• corticosteroids – Patients with chronic disease may find that while taking corticosteroids, both symptoms and markers of the disease such X-rays or liver enzymes temporarily decrease. However, according to a comparative study1), 74% of patients relapse a significantly higher percentage of the time after trying to ease up their Prednisone, the first-line treatment for a number of chronic diseases, and:

Relapse… rarely occurred in patients who had not been treated with corticosteroids in the past. The striking difference in relapse rate between treated and untreated patients suggests that patients with disease that would later be severe and protracted were almost unerringly identified early in their course…. Corticosteroids contribute to the prolongation of the disease by delaying resolution.

Jonathan E. Gottlieb et al.

Vitamin D may make a person feel better over the near-term, but longitudinal studies do not support its use. Source: Albert, PJ et al. (2009). Autoimmunity Reviews. Vitamin D: the alternative hypothesis.

Foods and supplements

The almost inevitable gravitation towards foods and supplements that slow immune activity (and diminish a bacterial die-off reaction) appears to be done subconsciously by people who play host to significant numbers of chronic bacteria. These foods and supplements include:

  • vitamin D – Emerging molecular evidence suggests that symptomatic improvements among those administered vitamin D is the result of its ability to temper bacterial-induced inflammation by slowing VDR activity.
  • soy – Soy contains phytoestrogens such as genistein, which act directly to inhibit innate immune function.
  • coffee – Coffee contains chlorogenic acid, an antioxidant and phenolic compound, which, in ways that are not yet fully clear, can suppress the immune response. Frequent consumers of coffee often point to caffeine as giving coffee its addictive quality, but the role of chlorogenic acid offers another way that coffee can offer temporary symptom relief.
  • fish oil – In addition to containing high amounts of vitamin D, supplemental fish oil contains the omega 3 fatty acids, several of which have been shown to interfere with production of TNF-alpha, an important cytokine necessary for the response of the innate immune system.2)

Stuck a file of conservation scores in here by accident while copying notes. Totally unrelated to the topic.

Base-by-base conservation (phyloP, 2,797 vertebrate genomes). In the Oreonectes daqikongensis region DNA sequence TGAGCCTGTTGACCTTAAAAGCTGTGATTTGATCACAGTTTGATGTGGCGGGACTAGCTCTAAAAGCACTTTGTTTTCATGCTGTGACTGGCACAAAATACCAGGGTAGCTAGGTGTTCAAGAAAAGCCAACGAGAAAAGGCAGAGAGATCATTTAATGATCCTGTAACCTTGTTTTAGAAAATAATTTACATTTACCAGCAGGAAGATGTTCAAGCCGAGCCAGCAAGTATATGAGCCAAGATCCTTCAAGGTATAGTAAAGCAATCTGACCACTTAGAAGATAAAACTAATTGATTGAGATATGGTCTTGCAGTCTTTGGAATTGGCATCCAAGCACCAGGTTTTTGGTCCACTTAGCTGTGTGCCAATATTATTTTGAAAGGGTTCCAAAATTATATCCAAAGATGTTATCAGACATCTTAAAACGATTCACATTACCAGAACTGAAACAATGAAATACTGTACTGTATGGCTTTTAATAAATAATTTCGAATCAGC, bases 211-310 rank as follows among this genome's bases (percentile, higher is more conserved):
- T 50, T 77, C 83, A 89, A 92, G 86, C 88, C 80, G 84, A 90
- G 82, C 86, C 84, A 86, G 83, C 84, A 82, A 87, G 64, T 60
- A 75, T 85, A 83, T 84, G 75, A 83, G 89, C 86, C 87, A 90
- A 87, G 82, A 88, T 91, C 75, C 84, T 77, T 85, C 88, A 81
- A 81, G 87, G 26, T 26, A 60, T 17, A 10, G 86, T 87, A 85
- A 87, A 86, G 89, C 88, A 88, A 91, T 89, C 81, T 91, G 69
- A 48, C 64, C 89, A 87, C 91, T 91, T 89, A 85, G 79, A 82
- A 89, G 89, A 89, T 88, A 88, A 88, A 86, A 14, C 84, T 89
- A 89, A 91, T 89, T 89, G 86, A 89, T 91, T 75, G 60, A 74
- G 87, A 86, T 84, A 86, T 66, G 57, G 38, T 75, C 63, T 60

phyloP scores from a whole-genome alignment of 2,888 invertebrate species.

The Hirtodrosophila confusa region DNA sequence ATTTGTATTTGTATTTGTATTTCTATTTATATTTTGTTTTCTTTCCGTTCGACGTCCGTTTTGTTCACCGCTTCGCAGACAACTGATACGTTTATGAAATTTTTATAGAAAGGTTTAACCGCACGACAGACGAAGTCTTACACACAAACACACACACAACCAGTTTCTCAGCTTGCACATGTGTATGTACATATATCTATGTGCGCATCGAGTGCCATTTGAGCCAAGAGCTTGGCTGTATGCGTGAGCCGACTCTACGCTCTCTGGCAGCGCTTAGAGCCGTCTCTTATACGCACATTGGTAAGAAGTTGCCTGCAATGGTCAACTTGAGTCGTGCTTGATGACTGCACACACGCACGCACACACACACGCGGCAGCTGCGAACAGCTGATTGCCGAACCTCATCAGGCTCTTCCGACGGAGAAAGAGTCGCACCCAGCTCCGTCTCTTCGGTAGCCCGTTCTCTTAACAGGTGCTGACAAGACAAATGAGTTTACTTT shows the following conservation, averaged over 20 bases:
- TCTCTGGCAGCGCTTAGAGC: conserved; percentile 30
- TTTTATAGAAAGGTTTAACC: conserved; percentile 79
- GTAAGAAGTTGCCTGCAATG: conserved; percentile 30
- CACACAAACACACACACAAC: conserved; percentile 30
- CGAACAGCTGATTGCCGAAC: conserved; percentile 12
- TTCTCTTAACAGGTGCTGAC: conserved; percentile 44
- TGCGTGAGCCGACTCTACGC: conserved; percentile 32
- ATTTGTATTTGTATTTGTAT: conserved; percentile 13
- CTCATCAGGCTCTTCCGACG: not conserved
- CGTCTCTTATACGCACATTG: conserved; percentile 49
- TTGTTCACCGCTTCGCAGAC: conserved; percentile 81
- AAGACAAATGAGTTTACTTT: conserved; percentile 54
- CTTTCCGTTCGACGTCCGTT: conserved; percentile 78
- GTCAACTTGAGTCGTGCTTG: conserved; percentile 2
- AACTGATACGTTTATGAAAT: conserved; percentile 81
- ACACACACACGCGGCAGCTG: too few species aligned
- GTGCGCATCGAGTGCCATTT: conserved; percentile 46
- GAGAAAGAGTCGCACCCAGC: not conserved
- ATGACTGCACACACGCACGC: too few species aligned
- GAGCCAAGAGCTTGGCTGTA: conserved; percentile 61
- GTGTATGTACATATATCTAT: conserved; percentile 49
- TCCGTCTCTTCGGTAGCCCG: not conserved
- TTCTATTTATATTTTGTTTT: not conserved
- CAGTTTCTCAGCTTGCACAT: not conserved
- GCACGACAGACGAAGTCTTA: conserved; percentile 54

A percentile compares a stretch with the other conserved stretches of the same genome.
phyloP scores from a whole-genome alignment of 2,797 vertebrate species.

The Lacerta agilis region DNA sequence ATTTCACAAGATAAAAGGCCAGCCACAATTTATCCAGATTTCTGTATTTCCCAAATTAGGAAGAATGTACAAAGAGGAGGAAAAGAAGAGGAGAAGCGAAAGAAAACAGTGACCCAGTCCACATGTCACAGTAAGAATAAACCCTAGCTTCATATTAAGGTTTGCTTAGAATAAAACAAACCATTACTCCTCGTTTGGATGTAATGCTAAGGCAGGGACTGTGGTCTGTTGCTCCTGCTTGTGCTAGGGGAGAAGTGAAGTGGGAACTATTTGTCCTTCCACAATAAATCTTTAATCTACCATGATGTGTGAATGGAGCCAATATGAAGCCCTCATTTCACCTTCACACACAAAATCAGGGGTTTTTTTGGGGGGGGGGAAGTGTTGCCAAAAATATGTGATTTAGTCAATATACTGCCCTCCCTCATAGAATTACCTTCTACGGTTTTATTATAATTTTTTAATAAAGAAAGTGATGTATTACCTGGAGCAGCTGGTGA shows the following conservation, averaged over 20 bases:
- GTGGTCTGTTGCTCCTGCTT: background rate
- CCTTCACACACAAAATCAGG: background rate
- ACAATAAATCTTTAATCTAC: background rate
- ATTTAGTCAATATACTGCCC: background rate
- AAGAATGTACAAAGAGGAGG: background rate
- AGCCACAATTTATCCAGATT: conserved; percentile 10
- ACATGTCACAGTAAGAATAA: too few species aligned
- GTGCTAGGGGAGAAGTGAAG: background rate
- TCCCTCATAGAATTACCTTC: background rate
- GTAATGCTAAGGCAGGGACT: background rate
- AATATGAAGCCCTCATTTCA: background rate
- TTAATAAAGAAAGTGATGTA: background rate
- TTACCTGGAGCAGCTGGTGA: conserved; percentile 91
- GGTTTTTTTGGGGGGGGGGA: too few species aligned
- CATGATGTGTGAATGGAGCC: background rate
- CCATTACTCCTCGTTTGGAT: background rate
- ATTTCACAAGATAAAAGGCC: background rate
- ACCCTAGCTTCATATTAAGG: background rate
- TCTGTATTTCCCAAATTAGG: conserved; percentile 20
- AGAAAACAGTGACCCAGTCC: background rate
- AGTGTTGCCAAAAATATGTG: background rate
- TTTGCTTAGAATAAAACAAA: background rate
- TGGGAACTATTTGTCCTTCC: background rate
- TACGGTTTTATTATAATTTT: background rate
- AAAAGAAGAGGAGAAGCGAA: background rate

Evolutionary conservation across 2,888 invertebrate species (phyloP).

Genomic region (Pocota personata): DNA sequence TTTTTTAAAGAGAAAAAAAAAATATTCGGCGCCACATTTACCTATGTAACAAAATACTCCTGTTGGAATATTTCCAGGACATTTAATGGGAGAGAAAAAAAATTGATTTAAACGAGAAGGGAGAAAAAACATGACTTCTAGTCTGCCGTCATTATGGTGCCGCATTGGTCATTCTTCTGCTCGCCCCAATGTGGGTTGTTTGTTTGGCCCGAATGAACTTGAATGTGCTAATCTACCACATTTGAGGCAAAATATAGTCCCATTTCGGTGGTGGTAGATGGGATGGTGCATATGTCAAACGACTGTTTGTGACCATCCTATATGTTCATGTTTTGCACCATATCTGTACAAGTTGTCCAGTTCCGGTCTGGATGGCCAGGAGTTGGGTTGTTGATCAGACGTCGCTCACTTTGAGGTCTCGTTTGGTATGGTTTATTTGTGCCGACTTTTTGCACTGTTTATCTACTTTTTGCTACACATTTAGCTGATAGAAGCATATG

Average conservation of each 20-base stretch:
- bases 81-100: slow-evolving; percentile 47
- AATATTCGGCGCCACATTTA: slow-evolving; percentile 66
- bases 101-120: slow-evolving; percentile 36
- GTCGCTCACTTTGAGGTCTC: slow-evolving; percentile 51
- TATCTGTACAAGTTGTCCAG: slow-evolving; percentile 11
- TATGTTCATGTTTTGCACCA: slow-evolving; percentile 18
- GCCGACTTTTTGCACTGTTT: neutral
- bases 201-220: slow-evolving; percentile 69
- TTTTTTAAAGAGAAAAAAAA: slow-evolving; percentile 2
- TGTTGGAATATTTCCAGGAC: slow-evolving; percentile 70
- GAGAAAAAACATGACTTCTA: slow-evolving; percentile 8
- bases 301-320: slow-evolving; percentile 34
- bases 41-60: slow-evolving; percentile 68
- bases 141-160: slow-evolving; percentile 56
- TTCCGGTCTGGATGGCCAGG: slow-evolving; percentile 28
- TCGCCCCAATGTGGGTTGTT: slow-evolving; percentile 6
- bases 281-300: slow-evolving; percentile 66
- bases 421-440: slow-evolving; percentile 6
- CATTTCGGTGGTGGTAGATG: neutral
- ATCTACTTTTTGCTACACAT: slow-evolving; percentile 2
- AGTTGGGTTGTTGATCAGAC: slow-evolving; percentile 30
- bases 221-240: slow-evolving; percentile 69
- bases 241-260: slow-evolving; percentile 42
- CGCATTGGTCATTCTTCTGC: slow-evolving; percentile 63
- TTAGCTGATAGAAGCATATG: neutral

Marshall Protocol patients are generally advised to avoid supplements and to consume any food in moderation. Additionally, MP patients should try to get any vitamin through whole foods.

The Marshall Protocol is a curative treatment

The Marshall Protocol (MP) is a curative therapy and represents an alternative to therapies which mask or delay symptoms of disease. The MP aims to target the Th1 Pathogens, which we now believe are ultimately responsible for chronic inflammatory disease.

One cannot judge the success of any therapy in the treatment of chronic illness by symptomatic improvement over the short term.

Greg Blaney, MD

===== Notes and comments =====

Delted DaveW's patient quote. I don't think patient quotes add to this type of article. If the article doesn't make what DaveW said clear, then we should fix the article. — Paul Albert 06.07.2010

===== References =====

Gottlieb JE, Israel HL, Steiner RM, Triolo J, Patrick H. Outcome in sarcoidosis. The relationship of relapse to corticosteroid therapy. Chest. 1997 Mar;111(3):623-31. doi: 10.1378/chest.111.3.623.
[PMID: 9118698] [DOI: 10.1378/chest.111.3.623]
Maes M, Mihaylova I, Kubera M, Bosmans E. Why fish oils may not always be adequate treatments for depression or other inflammatory illnesses: docosahexaenoic acid, an omega-3 polyunsaturated fatty acid, induces a Th-1-like immune response. Neuro Endocrinol Lett. 2007 Dec;28(6):875-80.
[PMID: 18063921]